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Re: Re: longipes Urajiro Hatchijo


Ben:

>I give you the main conlusion as I reached them after carefull 
>examination I dont intend to give here a full report.

In any scientific study when you come to some conclusion you explain 
how you came to that conclusion.  To be a bit truthful, I'm not even 
certain what it is that you are concluding.  Are you saying that 
Longipes Urajiro Hatchijo (H. longipes var. latifolia 'Urajiro 
Hachijo') is a hybrid between longipes and rupifraga?  I'm not 
familiar with either species or Urajiro Hachijo, so I'm not going to 
argure that issue.  However, I find it amazing that you can measure 
the DNA content of two species and a supposed hybrid between them and 
conclude that the presumed hybrid is a hybrid between those two 
species just because the presumed hybrid has a DNA content half way 
between the two species.  Ben, there are probably 50 different species 
out there that have DNA content the same as longipes and rupifraga.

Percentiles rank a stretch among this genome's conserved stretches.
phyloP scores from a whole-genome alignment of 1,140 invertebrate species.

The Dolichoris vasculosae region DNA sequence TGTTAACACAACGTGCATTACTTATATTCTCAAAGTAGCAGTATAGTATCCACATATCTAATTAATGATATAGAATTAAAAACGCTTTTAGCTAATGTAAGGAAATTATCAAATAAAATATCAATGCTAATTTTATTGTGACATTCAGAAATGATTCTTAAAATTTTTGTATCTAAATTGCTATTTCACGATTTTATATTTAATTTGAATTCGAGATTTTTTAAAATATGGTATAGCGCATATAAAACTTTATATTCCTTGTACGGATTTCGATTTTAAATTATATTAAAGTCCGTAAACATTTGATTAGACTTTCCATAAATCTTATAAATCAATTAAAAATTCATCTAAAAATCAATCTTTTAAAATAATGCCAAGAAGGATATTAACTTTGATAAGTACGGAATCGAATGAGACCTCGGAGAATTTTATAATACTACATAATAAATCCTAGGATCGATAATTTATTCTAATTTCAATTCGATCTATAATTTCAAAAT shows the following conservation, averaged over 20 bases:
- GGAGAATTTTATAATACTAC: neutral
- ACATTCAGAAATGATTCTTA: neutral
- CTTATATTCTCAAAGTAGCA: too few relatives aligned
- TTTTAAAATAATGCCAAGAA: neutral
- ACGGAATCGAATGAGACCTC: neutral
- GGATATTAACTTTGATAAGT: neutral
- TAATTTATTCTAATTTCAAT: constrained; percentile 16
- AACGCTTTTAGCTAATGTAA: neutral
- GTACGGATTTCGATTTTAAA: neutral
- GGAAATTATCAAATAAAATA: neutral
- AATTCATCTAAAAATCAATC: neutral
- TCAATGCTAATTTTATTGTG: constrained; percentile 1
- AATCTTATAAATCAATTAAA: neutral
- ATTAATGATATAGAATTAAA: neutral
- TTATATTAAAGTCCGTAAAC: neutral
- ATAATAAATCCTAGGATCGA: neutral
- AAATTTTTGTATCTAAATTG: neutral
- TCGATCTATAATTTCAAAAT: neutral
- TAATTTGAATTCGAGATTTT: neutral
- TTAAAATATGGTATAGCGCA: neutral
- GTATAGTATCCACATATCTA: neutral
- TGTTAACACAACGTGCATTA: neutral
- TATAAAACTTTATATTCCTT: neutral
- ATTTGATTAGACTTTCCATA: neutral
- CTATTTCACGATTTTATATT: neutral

Therefor, any of those other species could also be the parents of 
Urajiro Hachijo according to your research technique.

Ben, if you want to "prove" that a certain hosta is a hybrid between 
two particular species you do a whole bunch of different studies. You 
can do some multivariate statistical analysis along the lines of Edger 
Anderson's famous analysis of Louisiana Iris.  You can do comparative 
anatomy.  You can do gel electrophoreses and most importantly you can 
do analysis of the chromosomes; pairing at meiosis, chromosome banding 
and karyotype analysis.  You did nothing but measure the DNA content, 
found the presumed hybrid was between the two alleged parents and 
concluded that they are the parents.  BAD science!  

You are most likely measuring DNA with a flow cytometer (hope that is 
correct terminology for the instrument you are using, if not correct 
me) and I seriously doubt that your accuracy is good enough that you 
can measure the DNA content accurate enough to be certain the hybrid 
is really between the two alleged parents.  What you are using is good 
for seperating diploids, triploids and tetraploids from one another, 
but not much more then that.  

>Take it or leave it.

That may be the way gangsters, politicans and dictators act, but that 
is NOT the way scientist act.  If you are going to make some broad 
conclusion, you need to present the data to back up your views.  

We are still waiting for your proof for your cotyledon viewpoint!

Joe Halinar

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